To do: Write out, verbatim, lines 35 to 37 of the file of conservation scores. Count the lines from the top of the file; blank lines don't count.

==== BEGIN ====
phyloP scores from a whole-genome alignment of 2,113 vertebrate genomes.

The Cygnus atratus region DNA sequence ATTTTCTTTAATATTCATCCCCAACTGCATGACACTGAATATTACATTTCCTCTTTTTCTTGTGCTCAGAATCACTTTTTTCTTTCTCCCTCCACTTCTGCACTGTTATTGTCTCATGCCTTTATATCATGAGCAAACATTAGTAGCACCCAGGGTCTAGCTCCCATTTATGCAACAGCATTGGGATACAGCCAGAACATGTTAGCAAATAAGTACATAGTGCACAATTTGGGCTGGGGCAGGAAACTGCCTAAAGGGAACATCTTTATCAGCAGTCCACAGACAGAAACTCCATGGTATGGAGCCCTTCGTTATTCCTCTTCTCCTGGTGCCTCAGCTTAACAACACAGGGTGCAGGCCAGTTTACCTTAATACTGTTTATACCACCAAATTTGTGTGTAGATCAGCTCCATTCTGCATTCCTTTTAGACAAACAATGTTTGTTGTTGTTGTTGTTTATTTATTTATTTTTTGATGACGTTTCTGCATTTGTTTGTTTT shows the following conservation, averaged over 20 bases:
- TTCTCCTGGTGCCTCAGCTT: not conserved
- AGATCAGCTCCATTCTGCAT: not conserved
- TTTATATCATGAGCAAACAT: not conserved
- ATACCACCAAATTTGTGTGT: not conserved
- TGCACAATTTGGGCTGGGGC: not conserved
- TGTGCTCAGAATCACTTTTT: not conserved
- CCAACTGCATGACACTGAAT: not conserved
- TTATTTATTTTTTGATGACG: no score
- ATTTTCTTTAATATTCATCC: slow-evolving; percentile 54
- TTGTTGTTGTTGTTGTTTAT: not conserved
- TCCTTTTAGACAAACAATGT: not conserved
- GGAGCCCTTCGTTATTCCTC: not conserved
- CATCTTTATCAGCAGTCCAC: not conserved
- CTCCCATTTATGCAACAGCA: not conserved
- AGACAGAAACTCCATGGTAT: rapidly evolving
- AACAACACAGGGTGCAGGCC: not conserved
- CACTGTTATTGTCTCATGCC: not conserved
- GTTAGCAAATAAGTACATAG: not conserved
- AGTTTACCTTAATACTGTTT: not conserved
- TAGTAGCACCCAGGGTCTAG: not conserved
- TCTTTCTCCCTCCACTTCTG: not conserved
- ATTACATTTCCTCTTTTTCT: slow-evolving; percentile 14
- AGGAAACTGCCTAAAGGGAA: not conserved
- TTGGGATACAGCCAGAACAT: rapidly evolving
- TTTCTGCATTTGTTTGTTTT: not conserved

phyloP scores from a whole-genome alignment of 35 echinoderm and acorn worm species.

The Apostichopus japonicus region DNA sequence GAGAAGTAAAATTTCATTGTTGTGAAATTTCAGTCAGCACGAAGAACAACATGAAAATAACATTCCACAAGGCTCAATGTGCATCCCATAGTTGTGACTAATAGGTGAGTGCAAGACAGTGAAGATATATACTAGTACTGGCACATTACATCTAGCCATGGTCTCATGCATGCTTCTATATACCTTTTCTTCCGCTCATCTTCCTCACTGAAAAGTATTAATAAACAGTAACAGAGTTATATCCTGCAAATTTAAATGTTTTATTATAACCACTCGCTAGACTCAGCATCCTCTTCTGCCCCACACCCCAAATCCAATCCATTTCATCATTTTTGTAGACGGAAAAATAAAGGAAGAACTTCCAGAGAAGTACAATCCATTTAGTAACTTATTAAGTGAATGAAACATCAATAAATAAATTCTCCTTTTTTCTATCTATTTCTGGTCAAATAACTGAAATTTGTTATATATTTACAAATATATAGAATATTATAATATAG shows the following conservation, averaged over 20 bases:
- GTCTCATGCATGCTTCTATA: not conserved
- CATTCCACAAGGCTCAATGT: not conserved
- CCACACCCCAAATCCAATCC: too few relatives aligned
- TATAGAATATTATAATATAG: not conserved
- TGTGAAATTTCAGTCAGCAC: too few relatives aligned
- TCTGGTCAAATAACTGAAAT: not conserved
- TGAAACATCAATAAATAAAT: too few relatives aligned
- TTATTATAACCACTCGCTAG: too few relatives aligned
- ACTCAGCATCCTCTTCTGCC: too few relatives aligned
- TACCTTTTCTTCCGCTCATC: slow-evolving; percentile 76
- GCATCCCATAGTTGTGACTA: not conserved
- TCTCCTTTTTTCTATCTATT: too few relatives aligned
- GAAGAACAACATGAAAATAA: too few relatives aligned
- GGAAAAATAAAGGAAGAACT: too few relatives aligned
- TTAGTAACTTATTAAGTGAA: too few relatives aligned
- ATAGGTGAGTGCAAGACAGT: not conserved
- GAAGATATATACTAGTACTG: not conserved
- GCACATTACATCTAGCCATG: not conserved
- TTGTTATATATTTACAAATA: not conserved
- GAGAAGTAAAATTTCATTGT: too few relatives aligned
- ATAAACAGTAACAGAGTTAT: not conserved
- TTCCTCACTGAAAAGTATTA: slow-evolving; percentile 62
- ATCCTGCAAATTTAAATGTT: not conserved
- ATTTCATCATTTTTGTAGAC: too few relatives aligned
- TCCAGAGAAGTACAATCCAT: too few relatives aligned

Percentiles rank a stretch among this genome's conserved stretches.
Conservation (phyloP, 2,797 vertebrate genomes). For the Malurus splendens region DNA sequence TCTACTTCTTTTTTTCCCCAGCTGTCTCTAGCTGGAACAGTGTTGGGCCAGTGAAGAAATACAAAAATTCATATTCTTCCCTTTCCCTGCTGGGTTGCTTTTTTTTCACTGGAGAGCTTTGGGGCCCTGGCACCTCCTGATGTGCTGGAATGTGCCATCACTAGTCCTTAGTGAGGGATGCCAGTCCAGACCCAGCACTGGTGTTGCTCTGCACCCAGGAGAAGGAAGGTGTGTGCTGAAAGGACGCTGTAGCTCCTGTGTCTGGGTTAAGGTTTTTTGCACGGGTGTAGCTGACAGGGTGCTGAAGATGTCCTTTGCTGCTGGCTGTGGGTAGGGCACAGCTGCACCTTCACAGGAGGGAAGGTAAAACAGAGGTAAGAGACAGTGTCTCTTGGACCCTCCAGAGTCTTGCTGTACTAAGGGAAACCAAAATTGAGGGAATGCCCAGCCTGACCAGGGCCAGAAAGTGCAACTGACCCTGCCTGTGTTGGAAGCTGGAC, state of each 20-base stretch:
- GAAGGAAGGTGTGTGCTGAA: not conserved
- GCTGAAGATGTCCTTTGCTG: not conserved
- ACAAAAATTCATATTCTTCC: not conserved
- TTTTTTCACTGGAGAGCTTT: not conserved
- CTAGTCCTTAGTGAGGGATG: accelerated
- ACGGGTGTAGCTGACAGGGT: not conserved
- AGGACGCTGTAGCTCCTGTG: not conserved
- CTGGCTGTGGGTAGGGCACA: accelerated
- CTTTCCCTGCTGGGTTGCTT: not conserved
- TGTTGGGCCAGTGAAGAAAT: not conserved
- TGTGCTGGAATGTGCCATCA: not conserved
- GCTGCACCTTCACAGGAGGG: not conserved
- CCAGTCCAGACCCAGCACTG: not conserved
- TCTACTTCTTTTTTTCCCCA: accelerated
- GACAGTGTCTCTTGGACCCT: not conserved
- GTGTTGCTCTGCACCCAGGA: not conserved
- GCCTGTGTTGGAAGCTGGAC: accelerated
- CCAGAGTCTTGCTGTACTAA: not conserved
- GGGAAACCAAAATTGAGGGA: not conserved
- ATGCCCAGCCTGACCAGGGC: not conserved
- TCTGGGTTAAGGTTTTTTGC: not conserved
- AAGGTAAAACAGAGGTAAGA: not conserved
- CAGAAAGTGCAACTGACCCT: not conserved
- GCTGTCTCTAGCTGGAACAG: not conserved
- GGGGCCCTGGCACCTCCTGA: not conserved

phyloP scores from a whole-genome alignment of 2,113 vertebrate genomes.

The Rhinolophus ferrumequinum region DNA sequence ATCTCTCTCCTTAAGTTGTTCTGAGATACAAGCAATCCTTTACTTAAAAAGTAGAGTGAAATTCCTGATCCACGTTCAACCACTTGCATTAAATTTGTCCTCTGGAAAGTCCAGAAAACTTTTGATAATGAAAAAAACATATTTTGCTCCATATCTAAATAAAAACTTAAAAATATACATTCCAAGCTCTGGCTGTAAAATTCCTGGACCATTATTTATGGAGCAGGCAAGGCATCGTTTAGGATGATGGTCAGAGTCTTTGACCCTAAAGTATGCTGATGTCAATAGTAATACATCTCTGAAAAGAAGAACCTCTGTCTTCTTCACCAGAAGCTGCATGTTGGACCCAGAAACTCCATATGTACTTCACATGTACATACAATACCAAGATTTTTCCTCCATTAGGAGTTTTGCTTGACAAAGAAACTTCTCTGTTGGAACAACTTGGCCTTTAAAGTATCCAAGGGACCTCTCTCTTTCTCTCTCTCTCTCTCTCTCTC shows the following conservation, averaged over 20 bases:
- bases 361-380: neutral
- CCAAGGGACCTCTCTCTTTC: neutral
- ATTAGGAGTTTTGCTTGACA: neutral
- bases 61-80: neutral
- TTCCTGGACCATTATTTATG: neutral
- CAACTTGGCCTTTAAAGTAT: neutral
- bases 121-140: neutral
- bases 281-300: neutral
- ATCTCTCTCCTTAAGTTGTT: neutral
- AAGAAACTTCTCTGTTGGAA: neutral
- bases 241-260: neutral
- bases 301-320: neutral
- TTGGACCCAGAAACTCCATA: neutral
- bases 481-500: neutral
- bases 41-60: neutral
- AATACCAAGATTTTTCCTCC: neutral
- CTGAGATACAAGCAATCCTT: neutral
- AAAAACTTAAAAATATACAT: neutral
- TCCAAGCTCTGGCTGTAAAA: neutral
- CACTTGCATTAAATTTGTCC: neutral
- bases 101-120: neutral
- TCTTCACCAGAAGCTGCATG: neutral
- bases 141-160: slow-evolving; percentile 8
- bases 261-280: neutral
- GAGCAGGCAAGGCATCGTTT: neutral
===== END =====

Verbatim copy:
- TCTGGTCAAATAACTGAAAT: not conserved
- TGAAACATCAATAAATAAAT: too few relatives aligned
- TTATTATAACCACTCGCTAG: too few relatives aligned